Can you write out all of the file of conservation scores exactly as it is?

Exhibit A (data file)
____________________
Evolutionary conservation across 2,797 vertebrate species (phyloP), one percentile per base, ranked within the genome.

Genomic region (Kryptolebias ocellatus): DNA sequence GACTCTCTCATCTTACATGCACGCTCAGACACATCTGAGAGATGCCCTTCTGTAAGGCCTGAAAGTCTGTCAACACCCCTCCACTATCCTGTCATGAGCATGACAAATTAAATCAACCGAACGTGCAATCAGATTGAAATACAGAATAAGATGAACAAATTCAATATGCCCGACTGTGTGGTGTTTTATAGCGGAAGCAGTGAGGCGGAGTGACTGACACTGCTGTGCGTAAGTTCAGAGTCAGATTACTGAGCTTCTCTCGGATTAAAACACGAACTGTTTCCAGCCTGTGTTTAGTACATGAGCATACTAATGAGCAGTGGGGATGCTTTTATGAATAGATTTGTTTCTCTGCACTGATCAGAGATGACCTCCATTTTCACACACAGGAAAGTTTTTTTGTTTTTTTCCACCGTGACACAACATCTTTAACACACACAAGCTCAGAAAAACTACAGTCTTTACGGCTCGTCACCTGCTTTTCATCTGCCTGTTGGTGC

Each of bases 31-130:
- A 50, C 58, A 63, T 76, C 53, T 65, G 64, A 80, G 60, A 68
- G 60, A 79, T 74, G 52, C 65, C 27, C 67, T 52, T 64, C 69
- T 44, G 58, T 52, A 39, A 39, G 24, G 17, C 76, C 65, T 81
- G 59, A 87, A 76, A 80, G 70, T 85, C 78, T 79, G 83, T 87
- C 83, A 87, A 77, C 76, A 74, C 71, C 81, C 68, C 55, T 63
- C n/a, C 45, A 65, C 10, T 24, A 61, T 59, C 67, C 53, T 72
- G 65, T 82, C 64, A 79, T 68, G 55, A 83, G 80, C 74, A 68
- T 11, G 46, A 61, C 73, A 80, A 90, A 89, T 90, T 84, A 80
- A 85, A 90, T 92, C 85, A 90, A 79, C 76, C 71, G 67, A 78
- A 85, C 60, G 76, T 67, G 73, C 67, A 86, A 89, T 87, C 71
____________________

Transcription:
Evolutionary conservation across 2,797 vertebrate species (phyloP), one percentile per base, ranked within the genome.

Genomic region (Kryptolebias ocellatus): DNA sequence GACTCTCTCATCTTACATGCACGCTCAGACACATCTGAGAGATGCCCTTCTGTAAGGCCTGAAAGTCTGTCAACACCCCTCCACTATCCTGTCATGAGCATGACAAATTAAATCAACCGAACGTGCAATCAGATTGAAATACAGAATAAGATGAACAAATTCAATATGCCCGACTGTGTGGTGTTTTATAGCGGAAGCAGTGAGGCGGAGTGACTGACACTGCTGTGCGTAAGTTCAGAGTCAGATTACTGAGCTTCTCTCGGATTAAAACACGAACTGTTTCCAGCCTGTGTTTAGTACATGAGCATACTAATGAGCAGTGGGGATGCTTTTATGAATAGATTTGTTTCTCTGCACTGATCAGAGATGACCTCCATTTTCACACACAGGAAAGTTTTTTTGTTTTTTTCCACCGTGACACAACATCTTTAACACACACAAGCTCAGAAAAACTACAGTCTTTACGGCTCGTCACCTGCTTTTCATCTGCCTGTTGGTGC

Each of bases 31-130:
- A 50, C 58, A 63, T 76, C 53, T 65, G 64, A 80, G 60, A 68
- G 60, A 79, T 74, G 52, C 65, C 27, C 67, T 52, T 64, C 69
- T 44, G 58, T 52, A 39, A 39, G 24, G 17, C 76, C 65, T 81
- G 59, A 87, A 76, A 80, G 70, T 85, C 78, T 79, G 83, T 87
- C 83, A 87, A 77, C 76, A 74, C 71, C 81, C 68, C 55, T 63
- C n/a, C 45, A 65, C 10, T 24, A 61, T 59, C 67, C 53, T 72
- G 65, T 82, C 64, A 79, T 68, G 55, A 83, G 80, C 74, A 68
- T 11, G 46, A 61, C 73, A 80, A 90, A 89, T 90, T 84, A 80
- A 85, A 90, T 92, C 85, A 90, A 79, C 76, C 71, G 67, A 78
- A 85, C 60, G 76, T 67, G 73, C 67, A 86, A 89, T 87, C 71